Offshore bottom fishing has been steady, with wrecks in the 80-100’ range producing gag grouper, vermillion snapper, black sea bass, and triggerfish.

Brad Hood, of Goldsboro, with a 26” flounder caught on cut bait in the Atlantic Beach area.

Brad Hood, of Goldsboro, with a 26” flounder caught on cut bait in the Atlantic Beach area.

Justin, of Breakday Charters, reports that the inshore red drum fishing has been excellent recently, with large numbers of puppy drum in in the area. Many of these fish are under-slot reds, but there are plenty of keeper-sized fish mixed in. Soft plastics like Z-Man Trout Tricks on jigheads have been putting good numbers of fish in the boat. Live bait on a Carolina rig or below a popping cork has also been tempting bites when the fish are picky and uninterested in artificial bait. Anglers are finding the hungry reds throughout area marshes and in creek mouths, particularly around structure like blow-overs, marsh points, and oyster beds.

Speckled trout have also been feeding heavily in the waters around Morehead City, with the vast majority of them being keeper-sized fish. Soft plastics on jigheads and suspending twitch baits have been the go-to for these large trout. Live bait like mud minnows or shrimp below a popping cork have also been very tempting for trout and are easier to fish for novice anglers. Look for trout in deeper channels in marshes and mainland creeks where they are waiting to ambush bait on the move.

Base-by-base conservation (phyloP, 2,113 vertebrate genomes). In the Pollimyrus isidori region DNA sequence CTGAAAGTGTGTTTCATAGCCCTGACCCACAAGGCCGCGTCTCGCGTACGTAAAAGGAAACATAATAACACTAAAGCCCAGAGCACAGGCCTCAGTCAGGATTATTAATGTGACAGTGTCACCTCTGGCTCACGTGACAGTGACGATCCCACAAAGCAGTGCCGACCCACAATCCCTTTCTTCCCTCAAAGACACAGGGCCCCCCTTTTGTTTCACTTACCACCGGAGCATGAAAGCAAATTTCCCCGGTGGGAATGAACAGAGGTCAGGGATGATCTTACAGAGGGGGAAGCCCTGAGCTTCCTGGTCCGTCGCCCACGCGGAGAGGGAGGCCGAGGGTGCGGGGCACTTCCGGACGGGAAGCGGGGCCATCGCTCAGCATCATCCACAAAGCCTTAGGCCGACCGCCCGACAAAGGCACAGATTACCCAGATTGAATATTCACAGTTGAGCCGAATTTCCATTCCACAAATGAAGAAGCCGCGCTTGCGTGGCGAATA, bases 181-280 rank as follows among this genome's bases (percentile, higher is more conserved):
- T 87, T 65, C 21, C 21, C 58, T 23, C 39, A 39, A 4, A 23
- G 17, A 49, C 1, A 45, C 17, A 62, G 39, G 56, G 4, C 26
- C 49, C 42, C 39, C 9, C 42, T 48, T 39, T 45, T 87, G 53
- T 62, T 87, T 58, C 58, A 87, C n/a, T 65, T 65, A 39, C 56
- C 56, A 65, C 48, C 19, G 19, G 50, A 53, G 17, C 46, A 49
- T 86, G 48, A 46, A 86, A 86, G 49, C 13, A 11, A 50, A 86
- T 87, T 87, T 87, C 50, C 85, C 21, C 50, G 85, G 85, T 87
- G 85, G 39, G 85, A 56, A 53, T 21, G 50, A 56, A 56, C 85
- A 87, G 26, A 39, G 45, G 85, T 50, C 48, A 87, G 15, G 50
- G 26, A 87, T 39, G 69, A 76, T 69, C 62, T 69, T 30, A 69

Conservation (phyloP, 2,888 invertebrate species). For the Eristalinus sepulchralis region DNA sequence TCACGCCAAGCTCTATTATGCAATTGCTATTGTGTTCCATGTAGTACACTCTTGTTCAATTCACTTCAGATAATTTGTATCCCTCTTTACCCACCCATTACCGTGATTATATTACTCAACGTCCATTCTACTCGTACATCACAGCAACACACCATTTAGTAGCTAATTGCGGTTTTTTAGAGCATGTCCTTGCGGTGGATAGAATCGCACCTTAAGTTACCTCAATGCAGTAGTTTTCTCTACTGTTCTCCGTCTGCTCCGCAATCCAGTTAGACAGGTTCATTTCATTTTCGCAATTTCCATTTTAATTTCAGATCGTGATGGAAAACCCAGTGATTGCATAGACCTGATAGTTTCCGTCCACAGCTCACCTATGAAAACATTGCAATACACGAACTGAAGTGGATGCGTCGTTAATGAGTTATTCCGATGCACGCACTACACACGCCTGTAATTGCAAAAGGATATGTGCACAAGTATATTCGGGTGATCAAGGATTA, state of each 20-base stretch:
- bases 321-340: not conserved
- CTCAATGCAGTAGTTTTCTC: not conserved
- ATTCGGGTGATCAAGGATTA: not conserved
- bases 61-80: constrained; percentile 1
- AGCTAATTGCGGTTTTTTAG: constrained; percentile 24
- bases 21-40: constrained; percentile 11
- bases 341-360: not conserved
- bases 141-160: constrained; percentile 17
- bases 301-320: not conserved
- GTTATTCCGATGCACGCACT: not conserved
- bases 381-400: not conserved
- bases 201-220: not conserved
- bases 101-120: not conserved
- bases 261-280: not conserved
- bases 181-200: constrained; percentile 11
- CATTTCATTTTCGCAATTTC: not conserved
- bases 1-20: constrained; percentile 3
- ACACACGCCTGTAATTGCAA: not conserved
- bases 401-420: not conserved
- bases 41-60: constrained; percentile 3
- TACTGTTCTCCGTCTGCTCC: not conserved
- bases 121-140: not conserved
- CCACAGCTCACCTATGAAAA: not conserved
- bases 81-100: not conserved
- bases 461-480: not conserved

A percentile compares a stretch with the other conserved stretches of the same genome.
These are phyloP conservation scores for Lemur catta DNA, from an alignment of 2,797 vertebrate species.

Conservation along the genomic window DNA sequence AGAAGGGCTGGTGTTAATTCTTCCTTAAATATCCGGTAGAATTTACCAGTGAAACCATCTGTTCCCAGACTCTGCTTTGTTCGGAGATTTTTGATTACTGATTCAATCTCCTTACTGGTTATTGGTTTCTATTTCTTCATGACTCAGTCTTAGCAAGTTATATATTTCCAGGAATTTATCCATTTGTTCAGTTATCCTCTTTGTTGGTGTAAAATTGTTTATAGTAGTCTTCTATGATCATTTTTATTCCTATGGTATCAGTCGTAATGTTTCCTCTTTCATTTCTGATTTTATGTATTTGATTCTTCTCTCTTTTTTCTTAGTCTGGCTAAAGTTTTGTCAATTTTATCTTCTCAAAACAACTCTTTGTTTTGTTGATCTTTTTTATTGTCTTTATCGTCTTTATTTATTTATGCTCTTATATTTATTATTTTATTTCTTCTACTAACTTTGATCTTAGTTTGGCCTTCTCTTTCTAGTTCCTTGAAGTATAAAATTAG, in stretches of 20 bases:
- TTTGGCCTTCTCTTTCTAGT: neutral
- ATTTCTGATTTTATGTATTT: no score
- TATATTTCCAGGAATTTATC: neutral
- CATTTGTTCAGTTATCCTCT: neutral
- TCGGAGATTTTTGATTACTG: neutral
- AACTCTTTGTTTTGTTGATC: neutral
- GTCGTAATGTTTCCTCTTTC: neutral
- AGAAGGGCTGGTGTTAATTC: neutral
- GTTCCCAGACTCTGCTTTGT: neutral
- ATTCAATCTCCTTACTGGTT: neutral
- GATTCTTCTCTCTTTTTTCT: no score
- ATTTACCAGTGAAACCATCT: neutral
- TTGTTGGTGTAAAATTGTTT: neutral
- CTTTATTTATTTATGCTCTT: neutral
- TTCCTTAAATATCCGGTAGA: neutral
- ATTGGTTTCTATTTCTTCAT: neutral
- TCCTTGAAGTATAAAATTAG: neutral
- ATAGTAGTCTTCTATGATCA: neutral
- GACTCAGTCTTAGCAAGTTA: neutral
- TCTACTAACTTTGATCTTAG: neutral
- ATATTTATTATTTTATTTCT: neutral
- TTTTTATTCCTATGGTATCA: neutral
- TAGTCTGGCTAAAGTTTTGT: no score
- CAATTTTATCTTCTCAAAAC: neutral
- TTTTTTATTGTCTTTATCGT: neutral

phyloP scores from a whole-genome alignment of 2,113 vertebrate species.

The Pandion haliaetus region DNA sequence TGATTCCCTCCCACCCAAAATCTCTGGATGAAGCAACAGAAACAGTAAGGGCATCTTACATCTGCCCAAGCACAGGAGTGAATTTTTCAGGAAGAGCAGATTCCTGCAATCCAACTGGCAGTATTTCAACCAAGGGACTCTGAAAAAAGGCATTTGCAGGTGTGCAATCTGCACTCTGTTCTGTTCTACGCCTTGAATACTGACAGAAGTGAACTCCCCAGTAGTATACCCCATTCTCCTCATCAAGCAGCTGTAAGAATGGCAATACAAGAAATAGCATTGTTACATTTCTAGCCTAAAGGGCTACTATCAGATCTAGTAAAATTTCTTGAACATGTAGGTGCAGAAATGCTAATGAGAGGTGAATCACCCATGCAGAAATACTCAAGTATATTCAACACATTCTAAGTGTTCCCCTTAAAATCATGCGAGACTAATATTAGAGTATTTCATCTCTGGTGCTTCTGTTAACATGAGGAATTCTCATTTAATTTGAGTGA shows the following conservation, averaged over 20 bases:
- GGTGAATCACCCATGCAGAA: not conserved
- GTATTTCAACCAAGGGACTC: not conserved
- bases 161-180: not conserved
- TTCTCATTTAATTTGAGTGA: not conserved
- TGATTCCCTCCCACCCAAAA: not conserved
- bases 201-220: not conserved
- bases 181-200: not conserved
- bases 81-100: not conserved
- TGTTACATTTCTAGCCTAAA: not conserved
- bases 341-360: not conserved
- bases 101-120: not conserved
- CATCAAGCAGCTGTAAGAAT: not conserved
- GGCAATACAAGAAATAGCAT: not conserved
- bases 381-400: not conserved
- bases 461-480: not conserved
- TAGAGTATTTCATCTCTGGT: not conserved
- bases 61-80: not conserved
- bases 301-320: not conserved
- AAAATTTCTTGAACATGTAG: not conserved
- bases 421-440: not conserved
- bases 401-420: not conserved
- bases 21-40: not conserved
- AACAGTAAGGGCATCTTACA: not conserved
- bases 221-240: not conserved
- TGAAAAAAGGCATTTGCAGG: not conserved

Scattered flounder have also been in the same areas, with some large fish mixed in.

Chris Saunders with a 5.47 lb. flounder caught on the AR-315 on a bucktail with a 4” Gulp shrimp. He was fishing with Capt. Chris Kimrey of Mount Maker Charters.

Chris Saunders with a 5.47 lb. flounder caught on the AR-315 on a bucktail with a 4” Gulp shrimp. He was fishing with Capt. Chris Kimrey of Mount Maker Charters.

Chris, of Mount Maker Charters, reports that the false albacore bite has been excellent recently, with the best action early in the morning. Scattered spanish mackerel and bluefish have been mixed in, and they are taking interest in the same baits. Shiny metal and lead jigs tossed into the schools of feeding fish have been putting plenty of fish in the boat. Anglers can locate these large schools of fish by looking for diving birds and fish busting the surface.

The offshore flounder bite is steadily improving as the water cools and more fish move to nearshore structure. Live bait on Carolina rigs and 2-3 oz. bucktails tipped with cut squid strips or white Gulp shrimp have been fooling plenty of these tasty bottom feeders. AR-315 and AR-320 have both been great spots to target flounder, but any offshore structure like rocks or ledges should be holding fish.

 

Thomas, of Dancin’ Outlaw, reports that the weather has been keeping most Gulf Stream anglers at the dock, but when they can venture offshore, the wahoo and blackfin tuna bite has been excellent. Sailfish and swordfish are also being caught by anglers on the hunt for billfish. Naked and skirted ballyhoo is a favorite for all of these Gulf Stream species.

Closer to shore, the Dead Tree Hole has been a hotspot for king mackerel anglers. Most of these kings are being caught on live bait, but dead cigar minnows on a Hank Brown rig have also been tempting plenty of bites.

 

Bailey, of Oceanana Pier, reports that the speckled trout and puppy drum bite has been excellent for anglers fishing live mud minnows and mullet on Carolina rigs. The occasional flounder and black drum have also been caught on shrimp and squid strips.

Anglers are still finding excellent numbers of croakers, spots, and sea mullet while soaking fresh shrimp on double drop bottom rigs.